Toolkit

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The New Mexico Department of Health (NMDOH) has developed a new toolkit that provides practical resources and guidance to tribal farmers and ranchers to address a gap in getting raw produce and livestock from field and range to market.

In this toolkit, you will find multiple areas to help turn farming and ranching into a successful business, or establish yourself as an entrepreneur. These subject areas include Business Start-Up Resources, Money Management and Business Funding, and Selling.

Please see the Tribal Farming Toolkit to learn more.

Read the Agricultural Plan Tribal Roundtable Report 2018 to learn more about the outcomes of the roundtable meeting held June 20, 2018.


Educational References

For those who are interested in learning more about Native American tribes, here are some helpful articles:

  • Look to the Mountain: An Ecology of Indigenous Education (1993). Greg Cajete, PhD. This book explores the nature of indigenous education, outlining key elements of American Indian perspectives on learning and teaching.
  • Native American Post Colonial Psychology (1995). Eduardo Duran and Bonnie Duran.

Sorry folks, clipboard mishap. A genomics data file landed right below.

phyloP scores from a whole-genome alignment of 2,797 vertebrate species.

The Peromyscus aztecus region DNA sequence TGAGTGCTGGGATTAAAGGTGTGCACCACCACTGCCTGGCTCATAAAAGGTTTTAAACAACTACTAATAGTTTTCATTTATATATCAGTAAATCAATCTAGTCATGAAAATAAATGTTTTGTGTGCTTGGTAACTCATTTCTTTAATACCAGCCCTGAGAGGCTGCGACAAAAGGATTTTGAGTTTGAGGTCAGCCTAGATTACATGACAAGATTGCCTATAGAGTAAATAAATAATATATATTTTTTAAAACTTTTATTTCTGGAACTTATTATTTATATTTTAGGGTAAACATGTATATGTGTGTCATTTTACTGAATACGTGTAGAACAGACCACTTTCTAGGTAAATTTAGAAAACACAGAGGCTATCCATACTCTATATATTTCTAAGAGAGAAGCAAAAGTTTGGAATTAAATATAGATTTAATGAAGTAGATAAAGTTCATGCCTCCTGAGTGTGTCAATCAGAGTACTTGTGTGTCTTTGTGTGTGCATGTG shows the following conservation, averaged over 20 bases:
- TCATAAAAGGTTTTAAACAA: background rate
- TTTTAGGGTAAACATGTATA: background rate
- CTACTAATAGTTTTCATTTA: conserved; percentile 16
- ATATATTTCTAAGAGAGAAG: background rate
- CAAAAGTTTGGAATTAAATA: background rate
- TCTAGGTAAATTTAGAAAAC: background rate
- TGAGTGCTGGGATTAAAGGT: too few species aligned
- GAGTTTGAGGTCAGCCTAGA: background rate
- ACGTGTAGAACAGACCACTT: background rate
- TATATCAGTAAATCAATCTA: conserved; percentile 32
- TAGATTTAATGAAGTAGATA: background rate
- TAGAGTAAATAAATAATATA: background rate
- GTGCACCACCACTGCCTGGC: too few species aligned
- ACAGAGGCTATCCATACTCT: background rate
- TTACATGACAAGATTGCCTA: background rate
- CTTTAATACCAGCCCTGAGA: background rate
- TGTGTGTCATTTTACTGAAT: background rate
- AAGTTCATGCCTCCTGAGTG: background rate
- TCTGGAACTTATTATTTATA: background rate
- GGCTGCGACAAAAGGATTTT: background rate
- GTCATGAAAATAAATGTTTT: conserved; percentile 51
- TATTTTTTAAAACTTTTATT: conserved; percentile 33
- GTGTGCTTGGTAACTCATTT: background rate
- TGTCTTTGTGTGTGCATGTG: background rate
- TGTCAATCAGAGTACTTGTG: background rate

• The Pueblo Revolt: The Secret Rebellion that Drove Spaniards out of the Southwest. The dramatic and tragic story of the only successful Native American uprising against the Spanish, the Pueblo Revolt of 1680.With the conquest of New Mexico in 1598, Spanish governors, soldiers, and missionaries began their brutal subjugation of the Pueblo Indians in what is today the Southwestern United States.
  • Dine Bahana: The Navajo Creation. This is the most complete version of the Navajo creation story to appear in English since Washington Matthews' Navajo Legends of 1847. Zolbrod's new translation renders the power and delicacy of the oral storytelling performance on the page through a poetic idiom appropriate to the Navajo oral tradition. Zolbrod's book offers the general reader a vivid introduction to Navajo culture.
  • Pueblo Nations: Eight Centuries of Pueblo Indian History. Pueblo Nations is the story of a vital and creative culture, of a people sustained by ages-old traditions and beliefs, who have adapted to the radical challenges of the modern world.
  • Pueblo Profiles: Cultural Identity Through Centuries of Change. Joe S. Sando weaves a tapestry of individual lives against a backdrop of history -- telling the stories of political leaders, educators, and artists who took part in the events and movements that have shaped Pueblo Indian life from the time of the Pueblo Revolt to the present day.

Tribal Liaison

Since 2003 the New Mexico Indian Affairs Department has implemented groundbreaking state-tribal policies intended to improve the quality of life for the state's Indian citizens.

The Tribal Liaison for NMDOH is Aiko Allen and she can be reached by phone at 505-827-2627.

Janet Johnson is the OTL Project Coordinator and she can be reached by phone at 505-827-0636.

Each agency has a Tribal Liaison and their contact information can be found on the New Mexico Indian Affairs Department (IAD) website.

In acknowledging state-tribal relationships, New Mexico is unique and leads the nation in having the only Cabinet-level Secretary for Indian Affairs.